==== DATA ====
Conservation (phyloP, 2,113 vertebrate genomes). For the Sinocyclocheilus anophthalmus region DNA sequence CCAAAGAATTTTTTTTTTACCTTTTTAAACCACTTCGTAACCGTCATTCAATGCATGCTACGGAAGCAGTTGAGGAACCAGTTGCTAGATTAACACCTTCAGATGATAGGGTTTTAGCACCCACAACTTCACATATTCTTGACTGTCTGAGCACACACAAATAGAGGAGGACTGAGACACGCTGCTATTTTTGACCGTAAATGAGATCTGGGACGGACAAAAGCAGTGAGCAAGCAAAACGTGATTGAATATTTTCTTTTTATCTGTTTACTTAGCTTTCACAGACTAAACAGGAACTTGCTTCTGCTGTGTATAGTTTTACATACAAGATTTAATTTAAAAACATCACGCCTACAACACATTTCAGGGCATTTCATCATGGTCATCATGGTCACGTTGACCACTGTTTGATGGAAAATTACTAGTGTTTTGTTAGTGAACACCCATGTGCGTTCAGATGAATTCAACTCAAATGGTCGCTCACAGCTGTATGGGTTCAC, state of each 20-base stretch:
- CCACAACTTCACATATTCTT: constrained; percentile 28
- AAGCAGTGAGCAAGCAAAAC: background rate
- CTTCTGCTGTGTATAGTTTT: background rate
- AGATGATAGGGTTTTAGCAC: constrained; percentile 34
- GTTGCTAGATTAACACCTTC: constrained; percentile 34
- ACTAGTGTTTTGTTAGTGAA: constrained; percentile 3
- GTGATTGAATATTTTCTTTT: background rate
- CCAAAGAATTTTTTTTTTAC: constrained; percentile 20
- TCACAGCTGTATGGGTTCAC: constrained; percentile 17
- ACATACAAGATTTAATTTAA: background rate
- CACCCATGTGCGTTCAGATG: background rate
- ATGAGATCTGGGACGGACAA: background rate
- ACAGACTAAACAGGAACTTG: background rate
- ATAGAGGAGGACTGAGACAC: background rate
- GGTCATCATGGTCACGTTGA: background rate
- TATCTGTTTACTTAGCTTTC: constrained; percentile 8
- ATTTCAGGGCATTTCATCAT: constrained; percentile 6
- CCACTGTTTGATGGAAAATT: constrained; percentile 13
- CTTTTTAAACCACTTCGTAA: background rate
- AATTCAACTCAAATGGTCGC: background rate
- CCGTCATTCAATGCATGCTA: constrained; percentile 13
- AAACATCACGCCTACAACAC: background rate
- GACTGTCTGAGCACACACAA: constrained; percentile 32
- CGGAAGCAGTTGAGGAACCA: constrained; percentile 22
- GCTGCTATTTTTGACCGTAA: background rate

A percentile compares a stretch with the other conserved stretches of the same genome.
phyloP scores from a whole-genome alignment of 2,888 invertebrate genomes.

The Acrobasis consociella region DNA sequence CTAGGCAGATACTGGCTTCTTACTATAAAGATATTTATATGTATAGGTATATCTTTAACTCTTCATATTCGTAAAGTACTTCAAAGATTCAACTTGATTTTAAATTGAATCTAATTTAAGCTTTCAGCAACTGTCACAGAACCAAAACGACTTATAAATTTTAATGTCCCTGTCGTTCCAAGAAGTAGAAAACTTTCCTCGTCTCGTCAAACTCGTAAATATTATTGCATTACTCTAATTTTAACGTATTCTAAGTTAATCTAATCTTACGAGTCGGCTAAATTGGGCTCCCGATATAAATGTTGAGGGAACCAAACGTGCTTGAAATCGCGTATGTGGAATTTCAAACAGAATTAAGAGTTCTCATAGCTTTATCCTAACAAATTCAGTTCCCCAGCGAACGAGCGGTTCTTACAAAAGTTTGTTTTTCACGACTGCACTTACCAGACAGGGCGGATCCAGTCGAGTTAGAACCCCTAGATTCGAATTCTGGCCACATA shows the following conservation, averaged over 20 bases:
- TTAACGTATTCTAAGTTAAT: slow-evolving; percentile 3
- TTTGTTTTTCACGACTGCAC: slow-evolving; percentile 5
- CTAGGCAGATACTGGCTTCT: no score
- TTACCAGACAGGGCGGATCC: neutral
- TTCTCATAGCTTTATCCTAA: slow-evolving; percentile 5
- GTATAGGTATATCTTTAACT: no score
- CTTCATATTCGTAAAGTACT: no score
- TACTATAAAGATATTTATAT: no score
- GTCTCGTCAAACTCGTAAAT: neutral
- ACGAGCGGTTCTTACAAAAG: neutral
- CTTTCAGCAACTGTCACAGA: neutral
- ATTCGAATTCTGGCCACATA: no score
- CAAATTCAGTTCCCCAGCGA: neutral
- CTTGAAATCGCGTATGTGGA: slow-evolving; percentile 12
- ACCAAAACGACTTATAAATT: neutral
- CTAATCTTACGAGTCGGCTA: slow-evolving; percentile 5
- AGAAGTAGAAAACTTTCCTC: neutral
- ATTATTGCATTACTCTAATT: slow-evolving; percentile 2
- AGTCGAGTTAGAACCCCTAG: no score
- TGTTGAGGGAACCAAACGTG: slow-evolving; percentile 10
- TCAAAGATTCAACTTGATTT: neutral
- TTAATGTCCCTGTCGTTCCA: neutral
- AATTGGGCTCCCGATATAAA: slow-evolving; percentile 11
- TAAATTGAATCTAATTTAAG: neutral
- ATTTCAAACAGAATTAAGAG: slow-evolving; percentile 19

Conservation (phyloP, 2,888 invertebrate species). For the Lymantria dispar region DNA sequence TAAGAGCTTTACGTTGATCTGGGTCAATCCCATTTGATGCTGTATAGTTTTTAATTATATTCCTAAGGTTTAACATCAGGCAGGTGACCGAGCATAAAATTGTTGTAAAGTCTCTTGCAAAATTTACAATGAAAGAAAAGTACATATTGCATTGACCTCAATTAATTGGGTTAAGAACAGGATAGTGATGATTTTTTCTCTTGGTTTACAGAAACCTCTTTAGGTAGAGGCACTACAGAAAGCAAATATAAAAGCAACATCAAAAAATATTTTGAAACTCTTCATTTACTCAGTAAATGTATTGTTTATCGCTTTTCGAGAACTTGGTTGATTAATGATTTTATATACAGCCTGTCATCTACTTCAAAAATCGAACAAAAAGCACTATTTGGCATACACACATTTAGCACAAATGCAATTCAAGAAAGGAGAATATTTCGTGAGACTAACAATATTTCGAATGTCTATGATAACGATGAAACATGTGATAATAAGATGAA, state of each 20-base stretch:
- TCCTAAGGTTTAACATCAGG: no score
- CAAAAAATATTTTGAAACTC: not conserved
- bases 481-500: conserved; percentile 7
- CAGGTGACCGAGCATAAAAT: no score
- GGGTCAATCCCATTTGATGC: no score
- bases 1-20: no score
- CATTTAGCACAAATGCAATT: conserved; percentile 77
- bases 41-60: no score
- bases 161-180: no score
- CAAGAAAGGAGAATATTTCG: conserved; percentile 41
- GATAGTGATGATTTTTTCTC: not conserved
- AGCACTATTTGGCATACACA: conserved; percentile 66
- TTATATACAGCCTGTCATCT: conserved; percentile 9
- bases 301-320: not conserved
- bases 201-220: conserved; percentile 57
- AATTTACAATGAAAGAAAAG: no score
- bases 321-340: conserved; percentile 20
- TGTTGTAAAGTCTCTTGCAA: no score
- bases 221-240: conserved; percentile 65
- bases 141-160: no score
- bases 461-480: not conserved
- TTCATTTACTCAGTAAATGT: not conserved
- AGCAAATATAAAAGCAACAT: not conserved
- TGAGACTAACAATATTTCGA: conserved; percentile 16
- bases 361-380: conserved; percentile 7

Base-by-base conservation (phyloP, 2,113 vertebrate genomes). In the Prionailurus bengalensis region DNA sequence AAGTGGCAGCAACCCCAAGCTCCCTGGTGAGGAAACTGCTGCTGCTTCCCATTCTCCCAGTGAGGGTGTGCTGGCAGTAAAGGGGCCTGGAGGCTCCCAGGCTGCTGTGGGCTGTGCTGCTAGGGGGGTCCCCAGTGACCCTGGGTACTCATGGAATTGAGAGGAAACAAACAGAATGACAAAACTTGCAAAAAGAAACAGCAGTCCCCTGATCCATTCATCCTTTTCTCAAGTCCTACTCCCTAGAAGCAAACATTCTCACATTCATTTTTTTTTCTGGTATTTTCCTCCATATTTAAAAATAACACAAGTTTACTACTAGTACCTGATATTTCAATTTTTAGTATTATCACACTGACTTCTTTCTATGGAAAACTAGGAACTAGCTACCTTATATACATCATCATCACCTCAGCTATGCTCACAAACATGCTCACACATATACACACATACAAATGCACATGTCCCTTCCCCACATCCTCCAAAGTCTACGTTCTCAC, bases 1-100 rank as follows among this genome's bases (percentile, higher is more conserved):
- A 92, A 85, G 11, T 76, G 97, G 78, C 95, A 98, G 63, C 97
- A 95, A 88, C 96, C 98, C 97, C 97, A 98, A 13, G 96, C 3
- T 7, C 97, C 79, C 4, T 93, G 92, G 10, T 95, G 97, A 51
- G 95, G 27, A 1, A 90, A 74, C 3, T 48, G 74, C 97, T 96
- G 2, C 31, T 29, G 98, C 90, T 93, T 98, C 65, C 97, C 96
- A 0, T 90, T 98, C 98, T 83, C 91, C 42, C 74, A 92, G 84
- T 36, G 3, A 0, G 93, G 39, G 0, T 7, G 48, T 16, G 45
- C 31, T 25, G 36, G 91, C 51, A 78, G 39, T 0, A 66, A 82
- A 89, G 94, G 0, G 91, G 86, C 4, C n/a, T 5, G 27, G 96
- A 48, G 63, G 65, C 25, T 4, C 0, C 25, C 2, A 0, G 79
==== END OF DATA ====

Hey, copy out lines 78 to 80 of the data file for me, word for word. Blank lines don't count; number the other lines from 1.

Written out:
- AGCAAATATAAAAGCAACAT: not conserved
- TGAGACTAACAATATTTCGA: conserved; percentile 16
- bases 361-380: conserved; percentile 7